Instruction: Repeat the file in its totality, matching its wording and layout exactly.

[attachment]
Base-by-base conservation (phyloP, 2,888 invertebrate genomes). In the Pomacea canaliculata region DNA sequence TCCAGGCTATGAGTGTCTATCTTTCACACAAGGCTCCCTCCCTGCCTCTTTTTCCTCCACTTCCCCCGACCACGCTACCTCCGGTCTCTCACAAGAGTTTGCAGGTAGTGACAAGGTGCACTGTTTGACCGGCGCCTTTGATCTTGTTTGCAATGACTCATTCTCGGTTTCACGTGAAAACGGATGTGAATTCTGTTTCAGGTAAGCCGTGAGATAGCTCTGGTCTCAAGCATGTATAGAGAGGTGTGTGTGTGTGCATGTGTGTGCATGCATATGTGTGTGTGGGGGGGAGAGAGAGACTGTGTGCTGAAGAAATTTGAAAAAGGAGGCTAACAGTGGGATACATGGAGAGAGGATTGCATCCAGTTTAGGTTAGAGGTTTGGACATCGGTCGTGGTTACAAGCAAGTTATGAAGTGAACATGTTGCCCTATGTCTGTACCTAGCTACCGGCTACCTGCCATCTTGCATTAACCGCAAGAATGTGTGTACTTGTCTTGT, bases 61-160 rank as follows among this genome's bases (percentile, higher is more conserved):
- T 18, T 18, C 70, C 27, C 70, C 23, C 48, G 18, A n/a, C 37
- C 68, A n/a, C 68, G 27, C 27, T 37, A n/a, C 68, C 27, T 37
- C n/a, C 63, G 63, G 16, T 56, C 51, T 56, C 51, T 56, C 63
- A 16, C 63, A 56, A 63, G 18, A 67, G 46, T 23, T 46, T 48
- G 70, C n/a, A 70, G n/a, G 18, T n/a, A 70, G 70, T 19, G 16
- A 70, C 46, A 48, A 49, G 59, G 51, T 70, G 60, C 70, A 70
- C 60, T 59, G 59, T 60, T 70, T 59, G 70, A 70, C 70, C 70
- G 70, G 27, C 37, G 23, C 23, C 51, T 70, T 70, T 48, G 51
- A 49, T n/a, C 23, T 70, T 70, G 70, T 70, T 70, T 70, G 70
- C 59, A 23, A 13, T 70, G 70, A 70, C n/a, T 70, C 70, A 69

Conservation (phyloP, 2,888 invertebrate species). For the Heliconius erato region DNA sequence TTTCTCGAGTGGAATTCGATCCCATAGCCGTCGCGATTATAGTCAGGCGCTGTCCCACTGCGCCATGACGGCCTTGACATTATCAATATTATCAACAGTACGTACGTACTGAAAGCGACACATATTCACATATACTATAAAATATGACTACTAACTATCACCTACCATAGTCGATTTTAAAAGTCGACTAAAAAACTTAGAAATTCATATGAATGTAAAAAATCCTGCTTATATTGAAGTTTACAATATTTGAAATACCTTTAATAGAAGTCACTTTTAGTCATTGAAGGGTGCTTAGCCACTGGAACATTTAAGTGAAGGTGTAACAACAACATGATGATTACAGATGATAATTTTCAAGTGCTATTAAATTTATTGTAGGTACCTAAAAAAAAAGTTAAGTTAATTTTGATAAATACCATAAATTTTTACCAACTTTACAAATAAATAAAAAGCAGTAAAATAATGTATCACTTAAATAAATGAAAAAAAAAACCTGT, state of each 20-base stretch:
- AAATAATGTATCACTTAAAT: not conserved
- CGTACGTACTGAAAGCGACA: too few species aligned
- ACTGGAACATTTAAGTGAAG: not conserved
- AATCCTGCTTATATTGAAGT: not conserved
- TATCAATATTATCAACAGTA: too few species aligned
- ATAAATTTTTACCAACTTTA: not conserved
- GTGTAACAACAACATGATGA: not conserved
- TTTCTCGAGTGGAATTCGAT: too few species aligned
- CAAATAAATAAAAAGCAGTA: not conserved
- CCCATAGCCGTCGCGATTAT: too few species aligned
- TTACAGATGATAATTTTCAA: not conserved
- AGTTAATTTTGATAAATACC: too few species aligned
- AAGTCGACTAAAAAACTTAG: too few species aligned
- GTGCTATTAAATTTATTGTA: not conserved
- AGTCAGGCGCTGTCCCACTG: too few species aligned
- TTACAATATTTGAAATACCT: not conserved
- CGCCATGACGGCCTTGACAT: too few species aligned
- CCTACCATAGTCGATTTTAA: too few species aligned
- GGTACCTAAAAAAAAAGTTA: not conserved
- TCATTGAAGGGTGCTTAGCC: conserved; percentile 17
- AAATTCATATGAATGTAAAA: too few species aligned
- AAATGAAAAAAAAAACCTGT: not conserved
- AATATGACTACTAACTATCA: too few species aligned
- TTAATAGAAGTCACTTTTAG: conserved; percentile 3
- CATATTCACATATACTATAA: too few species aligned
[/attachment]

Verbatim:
Base-by-base conservation (phyloP, 2,888 invertebrate genomes). In the Pomacea canaliculata region DNA sequence TCCAGGCTATGAGTGTCTATCTTTCACACAAGGCTCCCTCCCTGCCTCTTTTTCCTCCACTTCCCCCGACCACGCTACCTCCGGTCTCTCACAAGAGTTTGCAGGTAGTGACAAGGTGCACTGTTTGACCGGCGCCTTTGATCTTGTTTGCAATGACTCATTCTCGGTTTCACGTGAAAACGGATGTGAATTCTGTTTCAGGTAAGCCGTGAGATAGCTCTGGTCTCAAGCATGTATAGAGAGGTGTGTGTGTGTGCATGTGTGTGCATGCATATGTGTGTGTGGGGGGGAGAGAGAGACTGTGTGCTGAAGAAATTTGAAAAAGGAGGCTAACAGTGGGATACATGGAGAGAGGATTGCATCCAGTTTAGGTTAGAGGTTTGGACATCGGTCGTGGTTACAAGCAAGTTATGAAGTGAACATGTTGCCCTATGTCTGTACCTAGCTACCGGCTACCTGCCATCTTGCATTAACCGCAAGAATGTGTGTACTTGTCTTGT, bases 61-160 rank as follows among this genome's bases (percentile, higher is more conserved):
- T 18, T 18, C 70, C 27, C 70, C 23, C 48, G 18, A n/a, C 37
- C 68, A n/a, C 68, G 27, C 27, T 37, A n/a, C 68, C 27, T 37
- C n/a, C 63, G 63, G 16, T 56, C 51, T 56, C 51, T 56, C 63
- A 16, C 63, A 56, A 63, G 18, A 67, G 46, T 23, T 46, T 48
- G 70, C n/a, A 70, G n/a, G 18, T n/a, A 70, G 70, T 19, G 16
- A 70, C 46, A 48, A 49, G 59, G 51, T 70, G 60, C 70, A 70
- C 60, T 59, G 59, T 60, T 70, T 59, G 70, A 70, C 70, C 70
- G 70, G 27, C 37, G 23, C 23, C 51, T 70, T 70, T 48, G 51
- A 49, T n/a, C 23, T 70, T 70, G 70, T 70, T 70, T 70, G 70
- C 59, A 23, A 13, T 70, G 70, A 70, C n/a, T 70, C 70, A 69

Conservation (phyloP, 2,888 invertebrate species). For the Heliconius erato region DNA sequence TTTCTCGAGTGGAATTCGATCCCATAGCCGTCGCGATTATAGTCAGGCGCTGTCCCACTGCGCCATGACGGCCTTGACATTATCAATATTATCAACAGTACGTACGTACTGAAAGCGACACATATTCACATATACTATAAAATATGACTACTAACTATCACCTACCATAGTCGATTTTAAAAGTCGACTAAAAAACTTAGAAATTCATATGAATGTAAAAAATCCTGCTTATATTGAAGTTTACAATATTTGAAATACCTTTAATAGAAGTCACTTTTAGTCATTGAAGGGTGCTTAGCCACTGGAACATTTAAGTGAAGGTGTAACAACAACATGATGATTACAGATGATAATTTTCAAGTGCTATTAAATTTATTGTAGGTACCTAAAAAAAAAGTTAAGTTAATTTTGATAAATACCATAAATTTTTACCAACTTTACAAATAAATAAAAAGCAGTAAAATAATGTATCACTTAAATAAATGAAAAAAAAAACCTGT, state of each 20-base stretch:
- AAATAATGTATCACTTAAAT: not conserved
- CGTACGTACTGAAAGCGACA: too few species aligned
- ACTGGAACATTTAAGTGAAG: not conserved
- AATCCTGCTTATATTGAAGT: not conserved
- TATCAATATTATCAACAGTA: too few species aligned
- ATAAATTTTTACCAACTTTA: not conserved
- GTGTAACAACAACATGATGA: not conserved
- TTTCTCGAGTGGAATTCGAT: too few species aligned
- CAAATAAATAAAAAGCAGTA: not conserved
- CCCATAGCCGTCGCGATTAT: too few species aligned
- TTACAGATGATAATTTTCAA: not conserved
- AGTTAATTTTGATAAATACC: too few species aligned
- AAGTCGACTAAAAAACTTAG: too few species aligned
- GTGCTATTAAATTTATTGTA: not conserved
- AGTCAGGCGCTGTCCCACTG: too few species aligned
- TTACAATATTTGAAATACCT: not conserved
- CGCCATGACGGCCTTGACAT: too few species aligned
- CCTACCATAGTCGATTTTAA: too few species aligned
- GGTACCTAAAAAAAAAGTTA: not conserved
- TCATTGAAGGGTGCTTAGCC: conserved; percentile 17
- AAATTCATATGAATGTAAAA: too few species aligned
- AAATGAAAAAAAAAACCTGT: not conserved
- AATATGACTACTAACTATCA: too few species aligned
- TTAATAGAAGTCACTTTTAG: conserved; percentile 3
- CATATTCACATATACTATAA: too few species aligned